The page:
On eating local food

So, I sort of made a dumb deal with myself in which I would participate in NaBloPoMo to keep my writerly juices flowing (because the flood of freelance work and academic writing isn’t enough?!). Mostly I wanted to goose my blog writing because I have a bunch of ideas but haven’t taken the time to write any of them down here.

So, a day late (maybe I’ll extend this to Dec. 1 to compensate for missing yesterday), here we go. First order of business: I read this Opinionator blog by Mark Bittman yesterday and nodded to myself, all, “yep, totally. Agree 100%.” And then, this morning, he mentioned on Twitter that the conversation on the entry was being dominated by Big Food apologists and bratty Americans who didn’t want to give up their Chilean berries, so I decided to post this comment:

I buy local food as much as possible because I care about the environment, because I want to help support and foster local farms and farmers, because I want to know that my food has been handled safely and responsibly (and in the case of animals, grass-fed and raised and slaughtered humanely). I want to eat food that tastes like what it’s supposed to taste like and hasn’t been fiddled with in some laboratory somewhere along the way. I buy local food because I don’t want a penny of my money going to Monsanto. I buy local food because I don’t want to be part of the homogeneous Big Food/industrial agriculture system. I buy local food because the stakes of the Big Food companies are to make as much money as possible, while the stakes for local farmers involve their families, communities, and ecosystems. Want to occupy Wall Street? Buy local food.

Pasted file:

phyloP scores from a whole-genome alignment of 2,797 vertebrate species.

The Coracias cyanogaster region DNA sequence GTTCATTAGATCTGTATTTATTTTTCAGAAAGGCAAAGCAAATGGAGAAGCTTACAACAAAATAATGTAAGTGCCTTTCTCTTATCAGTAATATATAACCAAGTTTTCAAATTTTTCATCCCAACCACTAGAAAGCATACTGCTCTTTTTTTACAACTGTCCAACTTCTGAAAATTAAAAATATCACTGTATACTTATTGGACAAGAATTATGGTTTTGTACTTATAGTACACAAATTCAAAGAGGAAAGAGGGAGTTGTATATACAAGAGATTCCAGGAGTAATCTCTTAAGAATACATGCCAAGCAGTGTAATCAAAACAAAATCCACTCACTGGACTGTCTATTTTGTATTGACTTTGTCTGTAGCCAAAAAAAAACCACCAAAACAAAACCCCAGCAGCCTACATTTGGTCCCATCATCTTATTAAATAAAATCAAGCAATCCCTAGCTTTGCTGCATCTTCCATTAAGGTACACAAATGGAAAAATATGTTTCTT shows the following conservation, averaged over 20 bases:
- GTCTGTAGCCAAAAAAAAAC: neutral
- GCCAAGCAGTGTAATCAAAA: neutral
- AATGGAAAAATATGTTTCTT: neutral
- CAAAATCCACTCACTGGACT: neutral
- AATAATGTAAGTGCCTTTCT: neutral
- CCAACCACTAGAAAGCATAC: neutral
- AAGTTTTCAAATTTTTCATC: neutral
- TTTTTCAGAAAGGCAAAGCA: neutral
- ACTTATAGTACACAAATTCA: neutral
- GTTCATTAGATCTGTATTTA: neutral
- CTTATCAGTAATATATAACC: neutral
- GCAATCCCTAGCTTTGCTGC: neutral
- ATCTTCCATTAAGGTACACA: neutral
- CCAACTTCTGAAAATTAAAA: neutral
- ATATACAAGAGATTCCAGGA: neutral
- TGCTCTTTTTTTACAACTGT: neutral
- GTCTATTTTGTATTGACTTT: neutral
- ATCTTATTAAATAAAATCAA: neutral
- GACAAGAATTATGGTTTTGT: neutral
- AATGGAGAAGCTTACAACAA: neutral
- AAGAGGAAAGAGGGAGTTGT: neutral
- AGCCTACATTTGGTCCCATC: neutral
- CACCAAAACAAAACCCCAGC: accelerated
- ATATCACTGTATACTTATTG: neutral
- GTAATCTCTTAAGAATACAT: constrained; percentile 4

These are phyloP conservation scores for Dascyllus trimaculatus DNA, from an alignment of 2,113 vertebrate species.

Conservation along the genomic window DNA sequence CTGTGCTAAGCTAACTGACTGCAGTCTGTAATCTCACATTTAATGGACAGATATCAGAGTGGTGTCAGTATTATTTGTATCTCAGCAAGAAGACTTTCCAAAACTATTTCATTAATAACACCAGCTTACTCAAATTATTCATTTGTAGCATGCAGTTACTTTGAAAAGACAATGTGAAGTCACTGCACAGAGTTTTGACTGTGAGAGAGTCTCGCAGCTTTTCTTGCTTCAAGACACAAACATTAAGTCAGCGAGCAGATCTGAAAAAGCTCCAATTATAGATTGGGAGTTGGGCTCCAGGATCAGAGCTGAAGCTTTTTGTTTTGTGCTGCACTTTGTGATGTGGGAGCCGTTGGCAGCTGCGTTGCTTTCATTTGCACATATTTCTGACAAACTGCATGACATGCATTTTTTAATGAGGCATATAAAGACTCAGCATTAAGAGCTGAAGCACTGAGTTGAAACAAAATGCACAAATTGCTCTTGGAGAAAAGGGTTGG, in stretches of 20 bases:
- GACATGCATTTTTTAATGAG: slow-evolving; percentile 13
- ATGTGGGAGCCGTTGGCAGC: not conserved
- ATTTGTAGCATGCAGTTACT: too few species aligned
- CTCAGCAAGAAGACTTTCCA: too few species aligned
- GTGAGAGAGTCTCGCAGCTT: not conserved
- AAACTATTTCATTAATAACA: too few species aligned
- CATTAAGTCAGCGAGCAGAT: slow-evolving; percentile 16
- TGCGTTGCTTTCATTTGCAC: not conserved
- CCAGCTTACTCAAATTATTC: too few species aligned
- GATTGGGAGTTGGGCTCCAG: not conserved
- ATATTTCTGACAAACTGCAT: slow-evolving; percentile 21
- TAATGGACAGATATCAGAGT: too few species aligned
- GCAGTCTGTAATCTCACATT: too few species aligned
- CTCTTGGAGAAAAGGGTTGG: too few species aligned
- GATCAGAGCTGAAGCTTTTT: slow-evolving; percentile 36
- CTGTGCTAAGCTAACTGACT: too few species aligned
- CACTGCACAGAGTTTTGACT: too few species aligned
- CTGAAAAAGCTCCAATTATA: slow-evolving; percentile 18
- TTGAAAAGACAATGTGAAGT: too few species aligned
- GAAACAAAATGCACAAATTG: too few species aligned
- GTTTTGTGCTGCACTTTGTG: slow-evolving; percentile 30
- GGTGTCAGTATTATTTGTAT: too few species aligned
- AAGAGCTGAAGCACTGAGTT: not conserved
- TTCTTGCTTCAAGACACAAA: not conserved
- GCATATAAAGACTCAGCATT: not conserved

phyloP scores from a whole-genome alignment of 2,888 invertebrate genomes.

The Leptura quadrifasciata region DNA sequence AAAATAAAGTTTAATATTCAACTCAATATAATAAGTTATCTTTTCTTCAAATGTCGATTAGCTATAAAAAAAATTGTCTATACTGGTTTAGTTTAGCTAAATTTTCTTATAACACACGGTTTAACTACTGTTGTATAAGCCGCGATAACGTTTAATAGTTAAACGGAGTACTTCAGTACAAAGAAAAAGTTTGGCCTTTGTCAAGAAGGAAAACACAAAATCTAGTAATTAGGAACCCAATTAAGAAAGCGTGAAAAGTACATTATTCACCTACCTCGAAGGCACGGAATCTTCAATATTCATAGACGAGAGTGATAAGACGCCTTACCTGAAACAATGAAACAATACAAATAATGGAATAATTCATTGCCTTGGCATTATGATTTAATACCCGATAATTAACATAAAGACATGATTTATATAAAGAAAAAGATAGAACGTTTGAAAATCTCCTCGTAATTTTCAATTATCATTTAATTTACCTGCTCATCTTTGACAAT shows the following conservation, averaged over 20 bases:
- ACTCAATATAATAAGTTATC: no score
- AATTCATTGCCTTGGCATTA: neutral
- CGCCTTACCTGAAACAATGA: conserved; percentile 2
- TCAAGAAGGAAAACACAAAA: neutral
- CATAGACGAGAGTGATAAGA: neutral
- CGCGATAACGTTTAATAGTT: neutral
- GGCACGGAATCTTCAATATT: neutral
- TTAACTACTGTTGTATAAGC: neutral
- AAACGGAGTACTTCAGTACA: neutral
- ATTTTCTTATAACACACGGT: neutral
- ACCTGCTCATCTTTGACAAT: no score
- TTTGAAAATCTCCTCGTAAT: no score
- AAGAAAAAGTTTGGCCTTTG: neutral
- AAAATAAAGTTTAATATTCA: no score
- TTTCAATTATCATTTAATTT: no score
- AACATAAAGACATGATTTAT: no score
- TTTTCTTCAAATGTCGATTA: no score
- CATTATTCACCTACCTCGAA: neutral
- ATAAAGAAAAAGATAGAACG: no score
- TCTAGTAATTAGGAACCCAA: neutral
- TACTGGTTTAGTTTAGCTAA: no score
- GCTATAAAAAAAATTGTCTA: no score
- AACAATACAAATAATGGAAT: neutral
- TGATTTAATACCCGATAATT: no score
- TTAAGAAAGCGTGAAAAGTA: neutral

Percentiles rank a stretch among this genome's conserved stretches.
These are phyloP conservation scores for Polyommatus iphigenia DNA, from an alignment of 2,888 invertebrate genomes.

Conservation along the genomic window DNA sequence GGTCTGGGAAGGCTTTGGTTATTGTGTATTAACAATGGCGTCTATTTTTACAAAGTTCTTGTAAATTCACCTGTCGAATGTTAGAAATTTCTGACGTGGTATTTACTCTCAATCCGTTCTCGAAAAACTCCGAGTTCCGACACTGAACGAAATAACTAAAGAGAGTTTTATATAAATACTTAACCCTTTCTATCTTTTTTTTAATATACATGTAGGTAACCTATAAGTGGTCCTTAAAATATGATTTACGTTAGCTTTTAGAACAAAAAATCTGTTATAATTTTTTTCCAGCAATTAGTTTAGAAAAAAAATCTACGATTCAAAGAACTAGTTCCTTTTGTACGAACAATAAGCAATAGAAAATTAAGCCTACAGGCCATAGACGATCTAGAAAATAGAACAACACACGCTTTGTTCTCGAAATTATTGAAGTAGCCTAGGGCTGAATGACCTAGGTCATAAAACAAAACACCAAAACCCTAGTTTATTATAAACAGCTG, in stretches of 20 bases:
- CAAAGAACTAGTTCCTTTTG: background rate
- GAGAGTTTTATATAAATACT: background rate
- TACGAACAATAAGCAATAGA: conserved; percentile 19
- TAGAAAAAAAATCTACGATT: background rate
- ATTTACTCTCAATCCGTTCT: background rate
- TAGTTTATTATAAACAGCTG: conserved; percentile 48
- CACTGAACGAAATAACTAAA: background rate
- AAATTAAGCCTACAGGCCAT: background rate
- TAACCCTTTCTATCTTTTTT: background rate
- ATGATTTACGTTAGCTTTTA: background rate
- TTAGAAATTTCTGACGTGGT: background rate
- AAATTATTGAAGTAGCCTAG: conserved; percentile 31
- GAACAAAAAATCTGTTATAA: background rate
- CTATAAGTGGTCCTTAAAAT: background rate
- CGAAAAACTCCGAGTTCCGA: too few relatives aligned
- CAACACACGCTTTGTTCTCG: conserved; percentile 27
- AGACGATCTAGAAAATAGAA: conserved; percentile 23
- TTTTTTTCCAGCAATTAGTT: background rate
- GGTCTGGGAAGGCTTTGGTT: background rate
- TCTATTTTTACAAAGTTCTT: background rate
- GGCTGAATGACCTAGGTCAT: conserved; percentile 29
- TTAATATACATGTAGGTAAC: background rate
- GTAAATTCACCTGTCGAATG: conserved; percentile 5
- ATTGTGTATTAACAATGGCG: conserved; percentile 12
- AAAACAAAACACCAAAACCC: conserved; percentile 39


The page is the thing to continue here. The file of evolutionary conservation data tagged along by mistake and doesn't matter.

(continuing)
Bittman is right to point out that the Farm Bill and its concomitant corn subsidies are among the roots of the problem with our food system today. Some may argue that people can’t afford to buy local food, which is true, but the corn subsidies have done so much damage to our food supply, our environment, and our health (and if you don’t think that Occupy Wall Street has anything to do with your $2 meal combo, you haven’t been paying attention) that we MUST take action. ConAgra actively lobbies to keep the corn subsidies in play because that’s what benefits its bottom line. Which is more important: taking care of our bodies, our ecosystems, and our communities by incorporating as much local food as we can into our diets, or perpetuating the stranglehold corporations have on every aspect of our lives while they make money off our increasingly fat asses?

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